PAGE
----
So if you think that you are in danger of burnout ask yourself these questions:

  • How much of my identity is tied to the work that I do?
  • How rewarded am I by what I do relative to the time I am giving to my work?
  • How often do I find it difficult to get out of bed because I feel exhausted even after a good night’s sleep?
  • What ways am I using to boost my energy levels, legal or illegal in order to keep going?
  • How connected do I feel to people who are key parts of my life?

Your answers may reveal that you are simply in need of a holiday, but if you find that there is a correlation between how much you are giving to your work, and how much it is depleting you, then it is time to take time out to create a space for personal rehab and renewal.





Stick or Slip: What’s Different When We Keep Our Promises to Ourselves?

What is it that makes us stick at something when the going gets tough, when at another time we may give up on exactly the same thing?  Think diets, smoking, exercise or a career goal.


I ask this questions because it is one I have been asking myself.  25 years ago working in a Business School, I could not have had better conditions for doing a PhD.  My fees were paid, I could study in work time, I had easy access to potential participants – but I gave up.  Roll forward and I have just finished a doctorate.  This time I paid my own fees, I did it whilst working fulltime, I gave up my weekends and holidays, and I had to find my own participants, and yet I got through.


The answer to my question is a simple one – I had purpose.

In my first attempt, I did not know why I was doing the doctorate – other than it was what my colleagues expected of me.  I was expected to approach it in a way which met with my boss’s approval, but which had little appeal to me.  I was uncertain of my focus, and as a consequence I was easily distracted into doing things which made a plausible case for not working on the research.

This time, I knew why I was doing it. I knew how I needed to do it in order for it to be motivating and valid for me.  I had a personal vision of what I wanted to do with the outcomes.  As a result my energy flowed easily towards the project.  There was no reason to procrastinate, every reason to keep going when the going got tough, and no difficulty in prioritising my activities.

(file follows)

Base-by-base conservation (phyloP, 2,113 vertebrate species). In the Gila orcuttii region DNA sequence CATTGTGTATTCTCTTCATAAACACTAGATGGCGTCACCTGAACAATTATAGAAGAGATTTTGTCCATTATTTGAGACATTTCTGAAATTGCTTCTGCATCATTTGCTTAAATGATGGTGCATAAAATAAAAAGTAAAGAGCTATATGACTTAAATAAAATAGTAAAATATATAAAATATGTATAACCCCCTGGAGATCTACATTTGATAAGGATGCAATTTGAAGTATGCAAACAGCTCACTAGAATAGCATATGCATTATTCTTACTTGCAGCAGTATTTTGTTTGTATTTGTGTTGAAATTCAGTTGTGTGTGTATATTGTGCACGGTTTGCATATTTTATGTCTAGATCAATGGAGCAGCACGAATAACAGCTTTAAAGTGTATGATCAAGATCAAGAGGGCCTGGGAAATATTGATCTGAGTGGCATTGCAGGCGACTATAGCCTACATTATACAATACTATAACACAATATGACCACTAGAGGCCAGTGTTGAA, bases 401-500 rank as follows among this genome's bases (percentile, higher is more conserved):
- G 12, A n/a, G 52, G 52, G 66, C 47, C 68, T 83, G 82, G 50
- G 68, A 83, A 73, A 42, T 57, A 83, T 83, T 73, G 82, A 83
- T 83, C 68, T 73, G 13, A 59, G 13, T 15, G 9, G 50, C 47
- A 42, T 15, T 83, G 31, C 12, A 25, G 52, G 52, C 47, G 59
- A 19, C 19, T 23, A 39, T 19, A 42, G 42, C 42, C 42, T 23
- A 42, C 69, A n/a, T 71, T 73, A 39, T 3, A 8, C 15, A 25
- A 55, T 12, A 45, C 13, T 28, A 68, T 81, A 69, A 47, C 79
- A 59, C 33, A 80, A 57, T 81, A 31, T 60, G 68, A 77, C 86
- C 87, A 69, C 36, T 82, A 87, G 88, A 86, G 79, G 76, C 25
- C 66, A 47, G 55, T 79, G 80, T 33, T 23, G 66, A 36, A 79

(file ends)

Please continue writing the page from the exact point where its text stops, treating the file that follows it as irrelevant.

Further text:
So the learning is – if you want to move from I want to  . . . lose weight, get fitter, get promoted, change my career, be a better leader, then start by defining your purpose.  What is it you want by achieving your goal, because once you own that, the rest will follow.

Once you know why something is important to you, then you have started the process of succeeding.



Are You Thriving?


Beautiful young woman jumping on  a green meadow with a colored tissue


The word resilience has become so ubiquitous that it is like Humpty Dumpty in Alice in Wonderland, who argues that a word can mean whatever he wants it to mean.  So it is with one of the hot words of recent years.

In the last few weeks I have heard the reaction of villagers in Somerset to being flooded described as resilient: by which the reporter meant they were stoic rather than hysterical in the face of seeing their homes ruined.  I have heard a premier league football manager describe his team as resilient: by which he meant they fought back from a seemingly lost game.  I have heard the ability of a bank to quickly restore services after it was unable to process payments as resilient: by which was meant it had a strong back up system within its infrastructure.  So a word which originated as a description of plants which could adapt to changing environmental conditions has become hijacked to mean any numbers of different things: